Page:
“If you got a job here in Beattyville, you’re lucky,” says Amber Hayes, a bubbly 25-year-old mom of two, who also voted for Trump. She works at the county courthouse, but is paid by the Kentucky Transitional Assistance Program (K-TAP), a form of welfare.
Coal, oil and tobacco made Beattyville a boom town in the 1800s and much of the 1900s. Locals like to bring up the fact that Lee County — where Beattyville is located — was the No. 1 oil-producing county east of the Mississippi at one time.
“Growing up in the ’70s? Yeah, this was the place to be,” says Chuck Caudhill, the general manager of the local paper, The Beattyville Enterprise. He calls the town the “gem of eastern Kentucky.”
Today, the town is a ghost of its former self. The vast majority of Beattyville residents get some form of government aid — 57% of households receive food stamps and 58% get disability payments from Social Security.
“I hope [Trump] don’t take the benefits away, but at the same time, I think that once more jobs come in a lot of people won’t need the benefits,” says Hayes, who currently receives about $500 a month from government assistance. She’s also on Obamacare.
The coal and oil jobs are almost all gone, but already there’s buzz Trump is reviving the industry.
Donna Coomer is the manager of a busy Valero gas station in the heart of Beattyville. She knows the names of most people who come in and makes small-town chatter with folks. Mere days after Trump’s inauguration, she heard coal trucks were rumbling again.
“Someone told me this morning that in eastern Kentucky the coal trucks are already out and about,” Coomer told CNNMoney, beaming. She voted for Obama but feels he was just a good talker who did little for Kentucky. Trump got her vote this time. She’s praying for the new president.
It will be hard for Trump to revive the coal jobs, even if he does scale back environmental regulations on the industry. Top coal executive Robert Murray recently told CNNMoney coal employment “can’t be brought back to where it was before the election of Barack Obama.”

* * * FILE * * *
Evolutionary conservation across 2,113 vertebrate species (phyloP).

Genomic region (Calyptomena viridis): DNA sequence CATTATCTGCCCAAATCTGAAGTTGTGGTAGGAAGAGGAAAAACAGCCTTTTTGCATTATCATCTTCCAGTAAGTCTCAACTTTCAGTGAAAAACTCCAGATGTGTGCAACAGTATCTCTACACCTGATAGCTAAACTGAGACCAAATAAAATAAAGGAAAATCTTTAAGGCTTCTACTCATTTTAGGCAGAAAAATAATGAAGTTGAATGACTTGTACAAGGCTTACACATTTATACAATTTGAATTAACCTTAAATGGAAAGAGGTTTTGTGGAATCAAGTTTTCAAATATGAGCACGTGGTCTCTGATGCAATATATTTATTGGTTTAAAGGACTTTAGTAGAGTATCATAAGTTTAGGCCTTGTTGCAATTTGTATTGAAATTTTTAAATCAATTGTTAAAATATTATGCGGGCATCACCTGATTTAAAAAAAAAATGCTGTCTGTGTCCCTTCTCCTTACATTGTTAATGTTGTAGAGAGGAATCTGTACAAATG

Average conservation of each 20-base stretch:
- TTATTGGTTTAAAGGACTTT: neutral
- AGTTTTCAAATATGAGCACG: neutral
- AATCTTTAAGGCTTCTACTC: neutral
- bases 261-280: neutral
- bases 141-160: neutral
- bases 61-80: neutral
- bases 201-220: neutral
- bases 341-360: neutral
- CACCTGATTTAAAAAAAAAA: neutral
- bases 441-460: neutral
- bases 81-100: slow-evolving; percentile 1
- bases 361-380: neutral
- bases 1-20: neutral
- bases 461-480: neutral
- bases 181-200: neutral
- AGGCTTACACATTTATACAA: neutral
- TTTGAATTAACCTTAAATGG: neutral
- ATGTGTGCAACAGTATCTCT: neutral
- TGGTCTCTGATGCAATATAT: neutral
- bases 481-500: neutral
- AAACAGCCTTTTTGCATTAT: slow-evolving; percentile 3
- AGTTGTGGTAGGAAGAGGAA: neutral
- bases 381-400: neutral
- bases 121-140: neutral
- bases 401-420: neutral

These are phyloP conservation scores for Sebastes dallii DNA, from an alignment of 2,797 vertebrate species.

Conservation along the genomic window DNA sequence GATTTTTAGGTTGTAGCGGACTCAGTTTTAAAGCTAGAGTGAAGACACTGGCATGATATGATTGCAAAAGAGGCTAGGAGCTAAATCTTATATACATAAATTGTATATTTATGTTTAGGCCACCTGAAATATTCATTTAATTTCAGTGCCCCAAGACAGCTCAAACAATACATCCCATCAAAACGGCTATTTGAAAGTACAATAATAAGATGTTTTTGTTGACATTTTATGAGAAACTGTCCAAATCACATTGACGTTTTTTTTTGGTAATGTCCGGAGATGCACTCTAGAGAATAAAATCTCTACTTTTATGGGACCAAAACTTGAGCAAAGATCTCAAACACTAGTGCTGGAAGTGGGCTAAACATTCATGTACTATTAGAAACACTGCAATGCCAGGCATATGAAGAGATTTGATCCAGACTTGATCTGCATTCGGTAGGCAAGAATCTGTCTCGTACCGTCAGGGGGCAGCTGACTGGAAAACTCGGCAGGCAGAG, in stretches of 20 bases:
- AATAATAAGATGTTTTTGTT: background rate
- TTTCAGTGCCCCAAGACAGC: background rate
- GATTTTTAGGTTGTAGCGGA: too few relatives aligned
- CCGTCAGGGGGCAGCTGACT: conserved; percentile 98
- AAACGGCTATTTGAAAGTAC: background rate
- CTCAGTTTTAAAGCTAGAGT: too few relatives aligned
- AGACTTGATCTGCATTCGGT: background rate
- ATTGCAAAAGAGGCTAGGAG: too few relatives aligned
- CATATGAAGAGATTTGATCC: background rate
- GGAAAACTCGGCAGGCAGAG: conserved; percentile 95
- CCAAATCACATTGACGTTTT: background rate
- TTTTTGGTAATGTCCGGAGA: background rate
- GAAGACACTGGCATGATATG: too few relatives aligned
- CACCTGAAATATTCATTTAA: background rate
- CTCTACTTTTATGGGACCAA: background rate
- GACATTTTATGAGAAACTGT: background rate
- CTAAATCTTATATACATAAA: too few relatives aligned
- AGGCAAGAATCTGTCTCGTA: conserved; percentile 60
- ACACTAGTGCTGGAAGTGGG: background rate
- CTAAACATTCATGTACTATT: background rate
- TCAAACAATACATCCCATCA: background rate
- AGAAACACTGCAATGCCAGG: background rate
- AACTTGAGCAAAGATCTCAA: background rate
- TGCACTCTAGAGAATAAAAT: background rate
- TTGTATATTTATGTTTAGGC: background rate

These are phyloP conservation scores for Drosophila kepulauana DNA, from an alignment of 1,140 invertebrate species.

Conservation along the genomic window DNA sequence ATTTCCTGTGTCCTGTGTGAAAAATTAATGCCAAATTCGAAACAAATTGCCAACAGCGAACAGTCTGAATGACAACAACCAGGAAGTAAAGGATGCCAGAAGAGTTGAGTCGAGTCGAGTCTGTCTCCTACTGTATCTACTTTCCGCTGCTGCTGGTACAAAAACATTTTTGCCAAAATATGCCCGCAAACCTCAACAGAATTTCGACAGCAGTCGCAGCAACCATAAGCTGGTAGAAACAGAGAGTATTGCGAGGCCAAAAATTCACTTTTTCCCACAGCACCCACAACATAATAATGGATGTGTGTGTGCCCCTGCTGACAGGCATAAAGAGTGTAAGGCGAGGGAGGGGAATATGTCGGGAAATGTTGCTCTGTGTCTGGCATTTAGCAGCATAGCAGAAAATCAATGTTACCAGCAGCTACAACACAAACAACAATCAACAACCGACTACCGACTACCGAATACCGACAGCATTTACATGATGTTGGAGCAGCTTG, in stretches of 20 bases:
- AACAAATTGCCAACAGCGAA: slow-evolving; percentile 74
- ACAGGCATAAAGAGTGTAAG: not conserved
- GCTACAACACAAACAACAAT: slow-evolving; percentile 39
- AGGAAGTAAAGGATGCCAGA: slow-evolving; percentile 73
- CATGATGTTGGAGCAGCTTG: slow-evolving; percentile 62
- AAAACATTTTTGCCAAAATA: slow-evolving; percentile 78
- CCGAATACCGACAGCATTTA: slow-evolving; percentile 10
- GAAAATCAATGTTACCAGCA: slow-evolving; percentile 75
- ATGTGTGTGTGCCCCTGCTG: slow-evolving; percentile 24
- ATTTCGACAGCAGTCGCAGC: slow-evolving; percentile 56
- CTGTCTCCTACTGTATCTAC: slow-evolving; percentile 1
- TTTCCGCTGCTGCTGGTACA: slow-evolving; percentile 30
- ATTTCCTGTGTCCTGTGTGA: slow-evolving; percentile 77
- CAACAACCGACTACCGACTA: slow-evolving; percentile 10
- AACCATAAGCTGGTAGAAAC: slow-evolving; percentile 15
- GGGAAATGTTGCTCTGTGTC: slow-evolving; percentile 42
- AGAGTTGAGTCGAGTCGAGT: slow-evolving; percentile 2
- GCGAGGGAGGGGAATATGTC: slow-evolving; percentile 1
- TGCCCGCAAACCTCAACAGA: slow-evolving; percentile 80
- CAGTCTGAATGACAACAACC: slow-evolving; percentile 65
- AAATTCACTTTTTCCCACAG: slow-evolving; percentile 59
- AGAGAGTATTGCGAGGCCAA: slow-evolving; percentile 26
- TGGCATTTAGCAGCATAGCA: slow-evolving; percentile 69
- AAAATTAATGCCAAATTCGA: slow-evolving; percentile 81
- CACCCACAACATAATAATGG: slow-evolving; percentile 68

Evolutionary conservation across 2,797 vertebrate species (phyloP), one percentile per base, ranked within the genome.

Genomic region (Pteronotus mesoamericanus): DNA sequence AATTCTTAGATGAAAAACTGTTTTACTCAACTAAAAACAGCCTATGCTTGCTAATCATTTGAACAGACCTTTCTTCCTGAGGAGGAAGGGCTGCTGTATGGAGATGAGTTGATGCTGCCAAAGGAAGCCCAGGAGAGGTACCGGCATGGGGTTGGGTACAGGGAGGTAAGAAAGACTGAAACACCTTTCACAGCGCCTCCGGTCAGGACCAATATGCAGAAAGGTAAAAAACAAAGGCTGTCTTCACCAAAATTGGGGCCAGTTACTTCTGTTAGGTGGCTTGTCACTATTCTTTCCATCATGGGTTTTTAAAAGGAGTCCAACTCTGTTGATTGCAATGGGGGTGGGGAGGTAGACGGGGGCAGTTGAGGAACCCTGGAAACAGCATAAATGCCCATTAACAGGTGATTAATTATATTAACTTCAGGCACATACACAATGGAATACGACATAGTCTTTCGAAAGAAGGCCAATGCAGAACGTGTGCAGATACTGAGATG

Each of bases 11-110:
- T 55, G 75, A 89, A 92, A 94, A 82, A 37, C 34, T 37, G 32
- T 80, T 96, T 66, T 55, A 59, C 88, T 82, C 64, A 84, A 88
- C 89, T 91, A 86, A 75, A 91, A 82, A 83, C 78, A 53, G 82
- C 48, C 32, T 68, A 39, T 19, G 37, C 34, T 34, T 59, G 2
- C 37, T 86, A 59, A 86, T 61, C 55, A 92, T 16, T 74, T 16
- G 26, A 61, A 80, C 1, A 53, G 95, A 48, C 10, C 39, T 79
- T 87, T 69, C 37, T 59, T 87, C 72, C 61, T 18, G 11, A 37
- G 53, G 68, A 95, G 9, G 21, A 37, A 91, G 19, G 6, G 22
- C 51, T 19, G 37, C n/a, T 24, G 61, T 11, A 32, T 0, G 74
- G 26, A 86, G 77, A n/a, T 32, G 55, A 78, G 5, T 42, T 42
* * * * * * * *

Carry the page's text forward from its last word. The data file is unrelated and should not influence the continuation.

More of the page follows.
After the energy jobs evaporated, Beattyville was kept alive by a private prison and a clothing factory, Lion Apparel, that made firefighter suits. Then those jobs went away during President Obama’s tenure.
All that’s left are a few grocery stores, gas stations and small businesses. And drugs.
This story can be found all over Saskatchewan but the difference is that we don’t blame the federal government for the decline of small town Saskatchewan. People have moved to larger centres where the economy is stronger because they know things have changed. Farms have gotten larger, the rail lines have been abandoned and the elevators are gone. Those who decided to stay either have to a way to figure out to make it work with jobs or business that people will drive for or have to move to larger towns that are able to support a local economy.
I found it interesting that over half of the town is on food stamps. Basically Kentucky is subsidizing these towns. It may seem cruel but the Saskatchewan Ministry of Social Services has often told people that they will not support you in places where there are no jobs and little hope of getting one.
Sadly, Trump is playing these people for fools. The decline in coal came from natural gas being cheaper. It’s not Obama that has hurt them, it’s the market and unless Trump is going to subsidize the price of coal, things aren’t going to get better. Even coal execs are saying, “these jobs aren’t coming back”. So instead of moving on, they stay and suffer.
There are some economists who feel that the North American value of home ownership traps people into staying in locations long after they should have gone elsewhere for jobs. It provides more stability for towns and governments but hurts those that have no work.